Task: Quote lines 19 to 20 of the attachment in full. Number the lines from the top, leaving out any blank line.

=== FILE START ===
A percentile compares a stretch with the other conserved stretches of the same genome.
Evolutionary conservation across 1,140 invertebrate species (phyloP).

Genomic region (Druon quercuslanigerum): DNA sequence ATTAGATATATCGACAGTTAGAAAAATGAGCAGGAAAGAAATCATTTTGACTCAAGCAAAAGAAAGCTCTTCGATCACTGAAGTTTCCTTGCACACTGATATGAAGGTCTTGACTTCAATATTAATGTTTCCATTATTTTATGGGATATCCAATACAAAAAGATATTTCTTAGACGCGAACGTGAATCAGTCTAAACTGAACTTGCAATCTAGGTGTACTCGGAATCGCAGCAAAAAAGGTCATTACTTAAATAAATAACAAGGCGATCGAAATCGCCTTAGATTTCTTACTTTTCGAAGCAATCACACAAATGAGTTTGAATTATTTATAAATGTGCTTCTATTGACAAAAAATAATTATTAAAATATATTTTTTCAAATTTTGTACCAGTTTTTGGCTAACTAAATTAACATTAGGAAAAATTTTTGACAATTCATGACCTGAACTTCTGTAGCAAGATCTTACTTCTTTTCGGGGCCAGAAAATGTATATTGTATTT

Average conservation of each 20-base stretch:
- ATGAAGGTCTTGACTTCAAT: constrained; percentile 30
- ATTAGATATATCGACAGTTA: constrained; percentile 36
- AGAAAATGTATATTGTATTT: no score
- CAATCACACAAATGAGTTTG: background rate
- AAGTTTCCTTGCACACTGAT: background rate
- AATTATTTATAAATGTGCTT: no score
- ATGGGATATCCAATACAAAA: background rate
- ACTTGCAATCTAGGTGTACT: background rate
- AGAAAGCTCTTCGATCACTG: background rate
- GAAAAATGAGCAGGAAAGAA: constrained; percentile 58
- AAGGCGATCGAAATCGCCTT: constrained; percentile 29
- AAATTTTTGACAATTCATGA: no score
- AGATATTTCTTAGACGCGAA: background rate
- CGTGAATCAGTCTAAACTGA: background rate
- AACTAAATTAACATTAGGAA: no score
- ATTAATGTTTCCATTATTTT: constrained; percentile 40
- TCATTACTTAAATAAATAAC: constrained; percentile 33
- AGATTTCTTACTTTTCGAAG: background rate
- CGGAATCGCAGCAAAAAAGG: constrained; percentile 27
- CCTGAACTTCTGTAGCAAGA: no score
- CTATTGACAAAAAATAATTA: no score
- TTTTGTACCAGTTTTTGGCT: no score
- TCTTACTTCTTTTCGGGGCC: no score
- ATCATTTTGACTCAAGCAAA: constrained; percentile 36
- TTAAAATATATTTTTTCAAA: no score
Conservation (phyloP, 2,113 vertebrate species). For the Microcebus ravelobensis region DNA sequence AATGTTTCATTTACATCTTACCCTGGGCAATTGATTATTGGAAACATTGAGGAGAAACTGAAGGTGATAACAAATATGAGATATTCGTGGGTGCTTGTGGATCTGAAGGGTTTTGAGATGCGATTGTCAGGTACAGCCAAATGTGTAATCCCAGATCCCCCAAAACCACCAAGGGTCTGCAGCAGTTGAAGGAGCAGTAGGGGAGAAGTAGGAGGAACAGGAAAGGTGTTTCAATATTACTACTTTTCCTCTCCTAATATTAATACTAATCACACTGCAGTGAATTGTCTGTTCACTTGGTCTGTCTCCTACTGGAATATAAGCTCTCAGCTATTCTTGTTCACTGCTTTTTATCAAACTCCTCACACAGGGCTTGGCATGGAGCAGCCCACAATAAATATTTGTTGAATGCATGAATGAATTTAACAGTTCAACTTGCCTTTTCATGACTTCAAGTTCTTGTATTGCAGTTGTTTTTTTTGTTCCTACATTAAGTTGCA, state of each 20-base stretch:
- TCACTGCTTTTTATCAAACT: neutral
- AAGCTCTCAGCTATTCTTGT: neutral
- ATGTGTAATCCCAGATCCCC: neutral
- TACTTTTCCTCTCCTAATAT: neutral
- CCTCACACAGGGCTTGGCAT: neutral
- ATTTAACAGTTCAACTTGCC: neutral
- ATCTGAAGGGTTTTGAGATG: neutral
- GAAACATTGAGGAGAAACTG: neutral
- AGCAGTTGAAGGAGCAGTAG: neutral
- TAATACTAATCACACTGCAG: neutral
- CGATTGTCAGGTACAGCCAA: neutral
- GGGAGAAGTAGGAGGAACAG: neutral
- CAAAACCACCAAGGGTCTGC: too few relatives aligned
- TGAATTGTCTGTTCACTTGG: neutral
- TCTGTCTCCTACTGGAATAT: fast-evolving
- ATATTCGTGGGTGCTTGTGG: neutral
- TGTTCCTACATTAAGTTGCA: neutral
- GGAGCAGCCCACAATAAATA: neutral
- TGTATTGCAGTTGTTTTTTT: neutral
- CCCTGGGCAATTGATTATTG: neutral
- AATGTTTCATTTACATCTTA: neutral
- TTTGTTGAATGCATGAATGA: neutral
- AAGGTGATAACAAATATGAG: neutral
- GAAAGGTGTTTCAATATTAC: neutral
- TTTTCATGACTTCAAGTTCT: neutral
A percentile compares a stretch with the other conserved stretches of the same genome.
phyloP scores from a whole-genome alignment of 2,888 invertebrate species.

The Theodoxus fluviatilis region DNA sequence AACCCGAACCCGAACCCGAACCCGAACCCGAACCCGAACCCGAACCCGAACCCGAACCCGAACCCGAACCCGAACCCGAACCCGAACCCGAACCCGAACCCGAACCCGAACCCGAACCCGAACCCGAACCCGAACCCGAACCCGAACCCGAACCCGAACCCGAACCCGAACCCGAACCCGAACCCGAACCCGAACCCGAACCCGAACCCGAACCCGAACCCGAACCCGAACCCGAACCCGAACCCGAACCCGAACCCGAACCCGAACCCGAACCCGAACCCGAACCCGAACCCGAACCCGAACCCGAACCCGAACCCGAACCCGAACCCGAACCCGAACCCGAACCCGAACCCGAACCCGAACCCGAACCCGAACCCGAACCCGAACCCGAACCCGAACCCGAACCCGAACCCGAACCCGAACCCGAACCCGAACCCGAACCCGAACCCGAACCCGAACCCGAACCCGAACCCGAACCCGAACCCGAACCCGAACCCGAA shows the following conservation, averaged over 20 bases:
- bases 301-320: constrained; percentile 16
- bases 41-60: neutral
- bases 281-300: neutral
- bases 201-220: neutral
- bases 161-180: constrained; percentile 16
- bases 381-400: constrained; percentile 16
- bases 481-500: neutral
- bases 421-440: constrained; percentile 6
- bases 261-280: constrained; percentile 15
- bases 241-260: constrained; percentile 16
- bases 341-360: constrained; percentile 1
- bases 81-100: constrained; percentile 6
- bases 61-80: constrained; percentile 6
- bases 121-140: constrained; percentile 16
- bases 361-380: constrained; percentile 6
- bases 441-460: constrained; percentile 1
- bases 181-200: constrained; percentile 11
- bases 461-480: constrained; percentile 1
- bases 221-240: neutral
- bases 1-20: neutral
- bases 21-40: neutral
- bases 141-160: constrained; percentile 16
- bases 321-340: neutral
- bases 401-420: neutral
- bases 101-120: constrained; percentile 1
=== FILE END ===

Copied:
- AACTAAATTAACATTAGGAA: no score
- ATTAATGTTTCCATTATTTT: constrained; percentile 40